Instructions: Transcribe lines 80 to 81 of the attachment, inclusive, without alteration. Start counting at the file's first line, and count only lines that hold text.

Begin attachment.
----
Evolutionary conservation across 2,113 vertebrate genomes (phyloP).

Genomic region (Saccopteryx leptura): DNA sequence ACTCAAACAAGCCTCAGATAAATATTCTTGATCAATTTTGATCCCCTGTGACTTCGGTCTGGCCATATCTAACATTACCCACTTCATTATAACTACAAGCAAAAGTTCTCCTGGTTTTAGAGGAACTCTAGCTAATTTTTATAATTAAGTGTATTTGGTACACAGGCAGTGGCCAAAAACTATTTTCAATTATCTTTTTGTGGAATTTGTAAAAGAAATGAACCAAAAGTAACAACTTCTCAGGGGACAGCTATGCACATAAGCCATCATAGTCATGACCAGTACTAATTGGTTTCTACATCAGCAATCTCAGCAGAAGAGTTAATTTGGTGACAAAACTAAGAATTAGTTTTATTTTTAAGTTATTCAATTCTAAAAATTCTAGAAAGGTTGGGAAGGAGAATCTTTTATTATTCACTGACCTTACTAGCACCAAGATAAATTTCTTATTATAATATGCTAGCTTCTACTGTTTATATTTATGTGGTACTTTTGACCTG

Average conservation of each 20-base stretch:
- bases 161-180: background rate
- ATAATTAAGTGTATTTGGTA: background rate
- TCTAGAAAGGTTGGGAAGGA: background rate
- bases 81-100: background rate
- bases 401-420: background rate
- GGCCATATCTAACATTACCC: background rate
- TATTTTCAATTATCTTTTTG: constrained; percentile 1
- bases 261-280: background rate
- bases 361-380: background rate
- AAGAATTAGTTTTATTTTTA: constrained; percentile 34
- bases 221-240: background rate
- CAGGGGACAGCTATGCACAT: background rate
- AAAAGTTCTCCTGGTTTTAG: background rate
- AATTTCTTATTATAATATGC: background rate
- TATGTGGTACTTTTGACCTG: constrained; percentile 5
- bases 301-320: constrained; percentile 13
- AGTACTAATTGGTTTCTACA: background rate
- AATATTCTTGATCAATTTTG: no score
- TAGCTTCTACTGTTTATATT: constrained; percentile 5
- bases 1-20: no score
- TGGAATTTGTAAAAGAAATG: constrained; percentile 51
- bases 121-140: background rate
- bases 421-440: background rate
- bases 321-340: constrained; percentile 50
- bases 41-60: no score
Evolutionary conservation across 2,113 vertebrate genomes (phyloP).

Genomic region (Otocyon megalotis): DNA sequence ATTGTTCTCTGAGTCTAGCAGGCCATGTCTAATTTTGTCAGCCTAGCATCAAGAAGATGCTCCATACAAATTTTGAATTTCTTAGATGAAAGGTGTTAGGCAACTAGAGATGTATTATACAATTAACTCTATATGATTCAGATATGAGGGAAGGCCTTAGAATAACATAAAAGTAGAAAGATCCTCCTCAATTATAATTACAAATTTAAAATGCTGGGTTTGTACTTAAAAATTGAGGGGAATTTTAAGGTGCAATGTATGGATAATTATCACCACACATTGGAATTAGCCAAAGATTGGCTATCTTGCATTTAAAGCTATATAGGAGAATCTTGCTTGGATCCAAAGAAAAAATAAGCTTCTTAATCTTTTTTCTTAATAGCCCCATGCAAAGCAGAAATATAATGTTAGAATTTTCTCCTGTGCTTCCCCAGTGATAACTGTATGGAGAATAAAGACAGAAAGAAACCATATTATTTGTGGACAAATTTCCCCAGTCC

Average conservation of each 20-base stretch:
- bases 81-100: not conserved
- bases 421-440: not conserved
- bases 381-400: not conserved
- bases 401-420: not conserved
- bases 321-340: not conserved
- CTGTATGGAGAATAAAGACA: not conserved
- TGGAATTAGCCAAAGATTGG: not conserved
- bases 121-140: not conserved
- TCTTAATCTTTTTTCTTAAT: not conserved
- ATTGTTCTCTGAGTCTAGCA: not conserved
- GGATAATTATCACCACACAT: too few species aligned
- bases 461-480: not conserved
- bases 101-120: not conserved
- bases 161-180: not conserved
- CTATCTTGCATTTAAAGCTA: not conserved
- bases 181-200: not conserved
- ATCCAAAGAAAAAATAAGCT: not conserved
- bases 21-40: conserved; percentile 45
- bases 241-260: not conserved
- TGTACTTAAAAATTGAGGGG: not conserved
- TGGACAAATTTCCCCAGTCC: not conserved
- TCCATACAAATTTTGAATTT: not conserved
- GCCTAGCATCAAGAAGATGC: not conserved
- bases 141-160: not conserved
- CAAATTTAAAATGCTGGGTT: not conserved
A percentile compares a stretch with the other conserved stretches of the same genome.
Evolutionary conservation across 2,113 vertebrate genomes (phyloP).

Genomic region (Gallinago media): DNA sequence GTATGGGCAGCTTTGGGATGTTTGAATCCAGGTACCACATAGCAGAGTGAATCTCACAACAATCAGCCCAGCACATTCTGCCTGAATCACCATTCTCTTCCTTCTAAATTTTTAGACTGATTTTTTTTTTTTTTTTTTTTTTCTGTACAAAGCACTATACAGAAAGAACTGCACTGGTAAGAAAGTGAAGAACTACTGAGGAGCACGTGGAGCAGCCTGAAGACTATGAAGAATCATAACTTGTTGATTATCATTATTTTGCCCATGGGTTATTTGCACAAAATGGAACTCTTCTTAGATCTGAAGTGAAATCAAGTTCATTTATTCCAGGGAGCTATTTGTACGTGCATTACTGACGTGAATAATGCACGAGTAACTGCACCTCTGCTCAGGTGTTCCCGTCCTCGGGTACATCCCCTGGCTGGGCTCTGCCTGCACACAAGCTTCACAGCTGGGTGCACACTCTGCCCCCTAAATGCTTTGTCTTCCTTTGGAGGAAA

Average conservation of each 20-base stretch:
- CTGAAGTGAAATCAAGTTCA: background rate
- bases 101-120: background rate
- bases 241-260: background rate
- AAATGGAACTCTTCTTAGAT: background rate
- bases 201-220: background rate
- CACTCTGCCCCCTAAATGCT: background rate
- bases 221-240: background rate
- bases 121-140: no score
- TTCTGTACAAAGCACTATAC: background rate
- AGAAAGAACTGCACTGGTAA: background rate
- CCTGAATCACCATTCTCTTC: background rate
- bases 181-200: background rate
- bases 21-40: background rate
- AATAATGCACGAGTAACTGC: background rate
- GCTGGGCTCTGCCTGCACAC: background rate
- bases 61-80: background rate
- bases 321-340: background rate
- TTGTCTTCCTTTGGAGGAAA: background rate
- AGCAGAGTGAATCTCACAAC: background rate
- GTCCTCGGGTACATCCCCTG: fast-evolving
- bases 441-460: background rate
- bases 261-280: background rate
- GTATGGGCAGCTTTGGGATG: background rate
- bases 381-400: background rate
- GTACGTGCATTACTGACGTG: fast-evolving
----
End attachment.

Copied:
- GTCCTCGGGTACATCCCCTG: fast-evolving
- bases 441-460: background rate